DOL-OIG Special Agent in Charge Jonathan Mellone said: “An important part of the mission of the Office of Inspector General is to investigate allegations of criminal misconduct related to U.S. Department of Labor programs. We will continue to work with our law enforcement partners and DOL’s Occupational Safety and Health Administration to hold those who jeopardize workers’ safety accountable.”
As alleged in the Complaint:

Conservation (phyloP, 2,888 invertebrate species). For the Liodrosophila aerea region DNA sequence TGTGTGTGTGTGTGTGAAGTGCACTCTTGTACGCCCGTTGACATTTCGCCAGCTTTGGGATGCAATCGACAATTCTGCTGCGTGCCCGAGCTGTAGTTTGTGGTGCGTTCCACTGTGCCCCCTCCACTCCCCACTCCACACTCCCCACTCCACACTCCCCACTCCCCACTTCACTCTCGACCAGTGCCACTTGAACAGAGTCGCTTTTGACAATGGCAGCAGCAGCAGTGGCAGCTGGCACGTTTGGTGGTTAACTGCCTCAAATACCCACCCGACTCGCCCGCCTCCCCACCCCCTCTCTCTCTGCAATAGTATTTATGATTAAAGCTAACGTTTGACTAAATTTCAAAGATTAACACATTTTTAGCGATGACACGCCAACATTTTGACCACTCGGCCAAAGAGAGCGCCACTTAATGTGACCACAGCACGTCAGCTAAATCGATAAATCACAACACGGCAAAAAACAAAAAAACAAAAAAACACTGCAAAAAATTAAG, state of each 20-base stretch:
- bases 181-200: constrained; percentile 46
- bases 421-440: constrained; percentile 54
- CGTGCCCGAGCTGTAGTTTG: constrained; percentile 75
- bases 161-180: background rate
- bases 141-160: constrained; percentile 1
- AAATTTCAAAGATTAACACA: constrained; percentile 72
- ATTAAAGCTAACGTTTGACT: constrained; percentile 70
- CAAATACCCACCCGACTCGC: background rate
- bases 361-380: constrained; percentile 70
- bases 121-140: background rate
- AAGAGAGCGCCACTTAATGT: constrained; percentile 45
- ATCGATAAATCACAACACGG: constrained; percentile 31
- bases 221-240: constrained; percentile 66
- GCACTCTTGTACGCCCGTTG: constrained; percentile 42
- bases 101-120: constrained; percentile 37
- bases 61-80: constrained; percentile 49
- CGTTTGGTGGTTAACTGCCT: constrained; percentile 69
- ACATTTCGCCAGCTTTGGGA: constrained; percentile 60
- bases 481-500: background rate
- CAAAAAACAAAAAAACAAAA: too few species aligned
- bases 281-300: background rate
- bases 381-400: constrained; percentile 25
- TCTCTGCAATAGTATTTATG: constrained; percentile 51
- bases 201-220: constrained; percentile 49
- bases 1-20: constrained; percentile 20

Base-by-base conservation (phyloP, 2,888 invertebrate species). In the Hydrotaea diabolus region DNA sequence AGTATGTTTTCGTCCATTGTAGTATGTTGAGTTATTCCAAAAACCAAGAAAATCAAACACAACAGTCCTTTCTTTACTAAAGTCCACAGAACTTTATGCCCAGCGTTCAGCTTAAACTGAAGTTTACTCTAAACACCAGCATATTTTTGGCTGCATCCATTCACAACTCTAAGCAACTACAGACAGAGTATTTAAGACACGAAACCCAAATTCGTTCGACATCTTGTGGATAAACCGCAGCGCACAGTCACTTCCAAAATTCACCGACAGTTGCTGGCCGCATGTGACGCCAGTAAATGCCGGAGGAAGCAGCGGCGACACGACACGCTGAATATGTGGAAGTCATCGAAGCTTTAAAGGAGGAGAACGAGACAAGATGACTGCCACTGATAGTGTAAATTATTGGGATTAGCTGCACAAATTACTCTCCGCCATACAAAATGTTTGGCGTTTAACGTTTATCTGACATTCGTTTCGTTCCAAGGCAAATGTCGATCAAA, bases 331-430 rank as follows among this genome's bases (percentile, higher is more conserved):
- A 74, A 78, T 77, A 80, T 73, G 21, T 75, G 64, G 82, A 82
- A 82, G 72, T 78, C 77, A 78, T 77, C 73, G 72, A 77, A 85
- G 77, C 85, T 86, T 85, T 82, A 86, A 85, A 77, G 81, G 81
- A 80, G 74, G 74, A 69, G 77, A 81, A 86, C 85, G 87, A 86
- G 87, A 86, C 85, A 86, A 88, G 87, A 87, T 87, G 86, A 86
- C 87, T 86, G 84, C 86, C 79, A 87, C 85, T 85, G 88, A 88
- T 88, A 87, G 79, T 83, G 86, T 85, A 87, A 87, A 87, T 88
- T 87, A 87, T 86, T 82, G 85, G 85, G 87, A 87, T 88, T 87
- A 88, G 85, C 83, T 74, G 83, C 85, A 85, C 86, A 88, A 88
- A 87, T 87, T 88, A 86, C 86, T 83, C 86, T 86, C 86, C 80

On the morning of February 8, 2022, LEMA sent Victim-1 and three other ALJ employees to install a roof on a three-story multi-family apartment building under construction in New Square, New York (the “Worksite”). Victim-1 and the other ALJ employees ascended a ladder to the roof, but within 20 to 30 minutes of arriving at the Worksite, Victim-1 fell off the roof and landed on the ground approximately 30 feet below. He died from his injuries. Victim-1 was wearing a safety harness, but there was no lanyard, rope, or any other attachment connected to the D-ring on the back of the harness that would have connected him to the roof. Nor were there anchors on the roof to attach a rope had there been one connected to the harness. OSHA cited ALJ for failing to ensure its employees were using fall protection systems.